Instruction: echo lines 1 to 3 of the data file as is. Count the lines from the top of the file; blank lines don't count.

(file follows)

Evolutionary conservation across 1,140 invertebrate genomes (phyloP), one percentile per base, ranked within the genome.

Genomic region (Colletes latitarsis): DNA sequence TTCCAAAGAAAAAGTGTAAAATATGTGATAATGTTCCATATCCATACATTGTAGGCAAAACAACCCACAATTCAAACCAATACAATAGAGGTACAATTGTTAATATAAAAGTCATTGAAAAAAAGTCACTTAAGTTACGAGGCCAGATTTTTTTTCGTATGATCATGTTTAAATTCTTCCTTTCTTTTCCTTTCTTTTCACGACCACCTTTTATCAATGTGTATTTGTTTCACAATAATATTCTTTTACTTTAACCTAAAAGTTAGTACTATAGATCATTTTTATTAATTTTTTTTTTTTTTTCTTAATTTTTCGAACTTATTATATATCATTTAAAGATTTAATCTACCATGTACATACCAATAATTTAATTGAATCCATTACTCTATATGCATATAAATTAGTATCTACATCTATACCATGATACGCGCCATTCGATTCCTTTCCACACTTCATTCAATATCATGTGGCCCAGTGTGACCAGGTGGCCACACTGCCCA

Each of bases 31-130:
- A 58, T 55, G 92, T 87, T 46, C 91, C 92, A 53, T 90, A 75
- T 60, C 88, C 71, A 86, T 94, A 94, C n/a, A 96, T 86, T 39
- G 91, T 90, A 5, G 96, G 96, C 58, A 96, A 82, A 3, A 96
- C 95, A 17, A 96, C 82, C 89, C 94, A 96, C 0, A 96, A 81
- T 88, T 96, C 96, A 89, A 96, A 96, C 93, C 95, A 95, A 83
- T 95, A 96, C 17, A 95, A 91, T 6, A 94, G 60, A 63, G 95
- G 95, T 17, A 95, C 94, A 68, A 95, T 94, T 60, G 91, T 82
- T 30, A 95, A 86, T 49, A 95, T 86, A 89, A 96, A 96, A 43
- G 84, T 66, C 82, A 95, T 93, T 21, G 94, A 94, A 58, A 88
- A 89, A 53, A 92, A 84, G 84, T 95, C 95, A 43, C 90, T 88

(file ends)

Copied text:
Evolutionary conservation across 1,140 invertebrate genomes (phyloP), one percentile per base, ranked within the genome.

Genomic region (Colletes latitarsis): DNA sequence TTCCAAAGAAAAAGTGTAAAATATGTGATAATGTTCCATATCCATACATTGTAGGCAAAACAACCCACAATTCAAACCAATACAATAGAGGTACAATTGTTAATATAAAAGTCATTGAAAAAAAGTCACTTAAGTTACGAGGCCAGATTTTTTTTCGTATGATCATGTTTAAATTCTTCCTTTCTTTTCCTTTCTTTTCACGACCACCTTTTATCAATGTGTATTTGTTTCACAATAATATTCTTTTACTTTAACCTAAAAGTTAGTACTATAGATCATTTTTATTAATTTTTTTTTTTTTTTCTTAATTTTTCGAACTTATTATATATCATTTAAAGATTTAATCTACCATGTACATACCAATAATTTAATTGAATCCATTACTCTATATGCATATAAATTAGTATCTACATCTATACCATGATACGCGCCATTCGATTCCTTTCCACACTTCATTCAATATCATGTGGCCCAGTGTGACCAGGTGGCCACACTGCCCA

Each of bases 31-130: